475 citations

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TL;DR: In this paper, a comprehensive study of methods for assessing unidimensional expected utility functions is presented, including preference comparison methods, probability equivalence methods, value equivalence method, certainty equivalence, hybrid methods, paired-gamble methods, and other approaches.

Abstract: This paper is a comprehensive study of methods for assessing unidimensional expected utility functions. The paper describes the utility assessment process in decision analysis and then reviews problem formulation, sources of bias in preference judgments, and the analysis of risk attitudes. Two dozen utility assessment methods of which half appear for the first time are critically examined. These methods are grouped into preference comparison methods, probability equivalence methods, value equivalence methods, certainty equivalence methods, hybrid methods, paired-gamble methods, and other approaches. The paper emphasizes the nature of judgmental biases in comparing different assessment procedures. Since most multiattribute utility functions are decomposed into single-attribute functions, this study should facilitate such applications. The paper concludes with several directions for further developmental, empirical, and applied research.

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TL;DR: This paper describes a practical algorithm for large-scale mean-variance portfolio optimization that can be made extremely efficient by "sparsifying" the covariance matrix with the introduction of a few additional variables and constraints, and by treating the transaction cost schedule as an essentially nonlinear nondifferentiable function.

Abstract: This paper describes a practical algorithm for large-scale mean-variance portfolio optimization. The emphasis is on developing an efficient computational approach applicable to the broad range of portfolio models employed by the investment community. What distinguishes these from the "usual" quadratic program is i the form of the covariance matrix arising from the use of factor and scenario models of return, and ii the inclusion of transactions limits and costs. A third aspect is the question of whether the problem should be solved parametrically in the risk-reward trade off parameter, λ, or separately for several discrete values of λ. We show how the parametric algorithm can be made extremely efficient by "sparsifying" the covariance matrix with the introduction of a few additional variables and constraints, and by treating the transaction cost schedule as an essentially nonlinear nondifferentiable function. Then we show how these two seemingly unrelated approaches can be combined to yield good approximate solutions when minimum trading size restrictions "buy or sell at least a certain amount, or not at all" are added. In combination, these approaches make possible the parametric solution of problems on a scale not heretofore possible on computers where CPU time and storage are the constraining factors.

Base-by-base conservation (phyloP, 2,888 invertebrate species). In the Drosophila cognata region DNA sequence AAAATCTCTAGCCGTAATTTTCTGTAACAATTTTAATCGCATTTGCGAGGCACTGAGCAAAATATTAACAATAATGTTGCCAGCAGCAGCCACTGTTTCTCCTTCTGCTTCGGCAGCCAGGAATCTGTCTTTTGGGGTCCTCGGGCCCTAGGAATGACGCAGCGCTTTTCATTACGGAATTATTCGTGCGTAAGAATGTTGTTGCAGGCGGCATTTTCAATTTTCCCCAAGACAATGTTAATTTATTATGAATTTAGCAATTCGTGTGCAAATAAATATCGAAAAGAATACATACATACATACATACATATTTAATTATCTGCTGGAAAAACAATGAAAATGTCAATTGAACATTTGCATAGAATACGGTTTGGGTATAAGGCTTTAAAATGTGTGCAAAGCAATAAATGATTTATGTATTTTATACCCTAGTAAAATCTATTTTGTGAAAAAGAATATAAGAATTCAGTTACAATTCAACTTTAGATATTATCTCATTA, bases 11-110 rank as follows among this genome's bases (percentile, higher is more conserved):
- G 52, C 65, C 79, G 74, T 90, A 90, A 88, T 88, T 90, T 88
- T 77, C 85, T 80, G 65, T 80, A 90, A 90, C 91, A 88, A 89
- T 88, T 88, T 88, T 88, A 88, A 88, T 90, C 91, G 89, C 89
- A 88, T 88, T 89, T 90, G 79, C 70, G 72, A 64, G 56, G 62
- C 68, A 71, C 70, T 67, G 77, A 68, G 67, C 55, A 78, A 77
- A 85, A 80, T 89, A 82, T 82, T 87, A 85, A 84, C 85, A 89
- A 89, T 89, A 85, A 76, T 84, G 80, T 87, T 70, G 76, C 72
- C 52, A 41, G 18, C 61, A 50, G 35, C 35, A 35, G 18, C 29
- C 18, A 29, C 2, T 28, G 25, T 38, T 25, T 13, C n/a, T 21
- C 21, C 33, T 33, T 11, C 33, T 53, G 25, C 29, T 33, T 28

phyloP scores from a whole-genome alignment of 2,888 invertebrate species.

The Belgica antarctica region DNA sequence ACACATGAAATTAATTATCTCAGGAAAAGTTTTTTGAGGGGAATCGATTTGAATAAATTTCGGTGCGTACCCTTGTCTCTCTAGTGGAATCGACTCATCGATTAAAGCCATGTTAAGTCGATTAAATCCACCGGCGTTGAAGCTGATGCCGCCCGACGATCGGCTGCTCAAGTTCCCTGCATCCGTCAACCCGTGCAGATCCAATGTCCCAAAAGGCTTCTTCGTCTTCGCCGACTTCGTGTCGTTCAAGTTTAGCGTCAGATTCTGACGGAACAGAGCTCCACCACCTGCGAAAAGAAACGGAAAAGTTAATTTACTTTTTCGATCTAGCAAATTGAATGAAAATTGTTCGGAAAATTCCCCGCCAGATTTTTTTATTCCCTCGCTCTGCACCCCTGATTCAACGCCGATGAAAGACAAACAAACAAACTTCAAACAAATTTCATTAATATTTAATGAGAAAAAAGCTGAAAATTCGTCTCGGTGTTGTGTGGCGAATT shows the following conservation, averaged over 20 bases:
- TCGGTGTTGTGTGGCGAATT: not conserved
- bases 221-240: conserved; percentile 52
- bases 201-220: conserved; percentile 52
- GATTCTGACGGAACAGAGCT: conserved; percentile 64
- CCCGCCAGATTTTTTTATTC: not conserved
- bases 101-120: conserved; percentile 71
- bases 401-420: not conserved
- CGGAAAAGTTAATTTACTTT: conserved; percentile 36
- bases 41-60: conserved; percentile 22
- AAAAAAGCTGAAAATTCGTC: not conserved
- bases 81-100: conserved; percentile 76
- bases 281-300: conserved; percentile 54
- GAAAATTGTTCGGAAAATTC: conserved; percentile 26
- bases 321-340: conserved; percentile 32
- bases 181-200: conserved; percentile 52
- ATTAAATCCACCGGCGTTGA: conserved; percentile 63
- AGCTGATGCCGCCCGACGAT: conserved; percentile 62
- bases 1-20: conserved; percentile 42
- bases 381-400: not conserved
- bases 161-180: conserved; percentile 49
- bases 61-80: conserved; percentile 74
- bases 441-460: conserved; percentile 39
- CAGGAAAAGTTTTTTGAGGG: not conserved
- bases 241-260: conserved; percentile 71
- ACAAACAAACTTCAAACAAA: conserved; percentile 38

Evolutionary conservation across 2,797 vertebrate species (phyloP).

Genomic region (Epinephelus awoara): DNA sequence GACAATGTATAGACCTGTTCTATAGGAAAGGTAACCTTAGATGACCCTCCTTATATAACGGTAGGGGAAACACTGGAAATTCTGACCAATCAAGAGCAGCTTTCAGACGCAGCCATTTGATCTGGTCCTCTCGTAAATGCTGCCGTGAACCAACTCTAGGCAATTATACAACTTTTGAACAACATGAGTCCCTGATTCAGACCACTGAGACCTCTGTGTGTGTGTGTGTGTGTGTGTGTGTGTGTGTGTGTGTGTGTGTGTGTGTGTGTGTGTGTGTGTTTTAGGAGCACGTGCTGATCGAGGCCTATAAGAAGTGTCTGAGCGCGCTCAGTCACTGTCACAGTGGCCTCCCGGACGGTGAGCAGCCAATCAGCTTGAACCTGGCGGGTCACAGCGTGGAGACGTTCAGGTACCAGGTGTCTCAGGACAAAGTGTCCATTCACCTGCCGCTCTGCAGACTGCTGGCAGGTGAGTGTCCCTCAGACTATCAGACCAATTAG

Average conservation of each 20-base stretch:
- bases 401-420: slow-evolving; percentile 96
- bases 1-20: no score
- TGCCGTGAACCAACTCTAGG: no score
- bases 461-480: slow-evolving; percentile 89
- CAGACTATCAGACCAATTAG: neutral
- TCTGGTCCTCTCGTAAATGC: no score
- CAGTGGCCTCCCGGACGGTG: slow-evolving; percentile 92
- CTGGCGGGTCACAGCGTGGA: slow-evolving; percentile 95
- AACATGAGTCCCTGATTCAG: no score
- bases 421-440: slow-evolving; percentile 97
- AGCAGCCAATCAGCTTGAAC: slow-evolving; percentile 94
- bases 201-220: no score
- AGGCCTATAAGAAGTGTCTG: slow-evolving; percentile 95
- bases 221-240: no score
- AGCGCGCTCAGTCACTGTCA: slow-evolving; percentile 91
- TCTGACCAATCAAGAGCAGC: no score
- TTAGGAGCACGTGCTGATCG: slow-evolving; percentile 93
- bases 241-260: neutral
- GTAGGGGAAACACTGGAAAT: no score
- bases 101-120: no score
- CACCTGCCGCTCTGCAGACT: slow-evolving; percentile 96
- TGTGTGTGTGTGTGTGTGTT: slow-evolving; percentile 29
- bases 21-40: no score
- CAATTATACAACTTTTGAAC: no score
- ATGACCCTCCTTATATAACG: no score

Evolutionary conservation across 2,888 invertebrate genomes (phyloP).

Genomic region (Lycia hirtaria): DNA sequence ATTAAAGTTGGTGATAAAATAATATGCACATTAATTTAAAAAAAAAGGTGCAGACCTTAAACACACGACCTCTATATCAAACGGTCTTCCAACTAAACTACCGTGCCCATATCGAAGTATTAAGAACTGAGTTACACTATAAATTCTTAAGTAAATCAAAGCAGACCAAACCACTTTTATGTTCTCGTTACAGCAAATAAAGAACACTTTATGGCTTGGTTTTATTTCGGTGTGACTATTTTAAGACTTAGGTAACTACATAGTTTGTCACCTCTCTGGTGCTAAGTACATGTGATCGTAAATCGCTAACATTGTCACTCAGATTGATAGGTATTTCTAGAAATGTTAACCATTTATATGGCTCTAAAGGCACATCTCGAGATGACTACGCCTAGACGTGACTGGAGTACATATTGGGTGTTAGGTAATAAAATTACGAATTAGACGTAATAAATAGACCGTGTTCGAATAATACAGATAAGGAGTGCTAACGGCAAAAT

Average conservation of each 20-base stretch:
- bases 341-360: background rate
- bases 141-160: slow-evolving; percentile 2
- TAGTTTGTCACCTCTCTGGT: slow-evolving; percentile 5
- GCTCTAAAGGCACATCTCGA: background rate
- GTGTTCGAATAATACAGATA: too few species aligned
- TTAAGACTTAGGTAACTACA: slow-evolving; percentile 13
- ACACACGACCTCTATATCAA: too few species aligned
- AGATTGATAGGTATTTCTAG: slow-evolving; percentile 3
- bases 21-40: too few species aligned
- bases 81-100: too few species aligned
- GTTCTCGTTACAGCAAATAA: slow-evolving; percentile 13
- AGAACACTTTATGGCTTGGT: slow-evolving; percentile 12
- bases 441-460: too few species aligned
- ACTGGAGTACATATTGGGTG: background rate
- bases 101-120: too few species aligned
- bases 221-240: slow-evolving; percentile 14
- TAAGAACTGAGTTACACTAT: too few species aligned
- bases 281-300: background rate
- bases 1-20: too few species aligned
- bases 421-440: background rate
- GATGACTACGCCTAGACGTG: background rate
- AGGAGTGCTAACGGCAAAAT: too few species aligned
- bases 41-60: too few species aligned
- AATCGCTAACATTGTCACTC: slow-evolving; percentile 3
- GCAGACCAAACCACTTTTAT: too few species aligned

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TL;DR: The authors examined a diffusion model for products in which negative information plays a dominant role, discusses its implications for optimal advertising timing policy and presents an application to forecast attendance for the movie Gandhi in the Dallas area.

Abstract: Existing innovation diffusion models assume that individual experience with the product is always communicated positively through word-of-mouth. For certain innovations, however, this assumption is tenuous since communicators of the product experience may transfer favorable, unfavorable, or indifferent messages through word-of-mouth. This paper examines a diffusion model for products in which negative information plays a dominant role, discusses its implications for optimal advertising timing policy and presents an application to forecast attendance for the movie Gandhi in the Dallas area.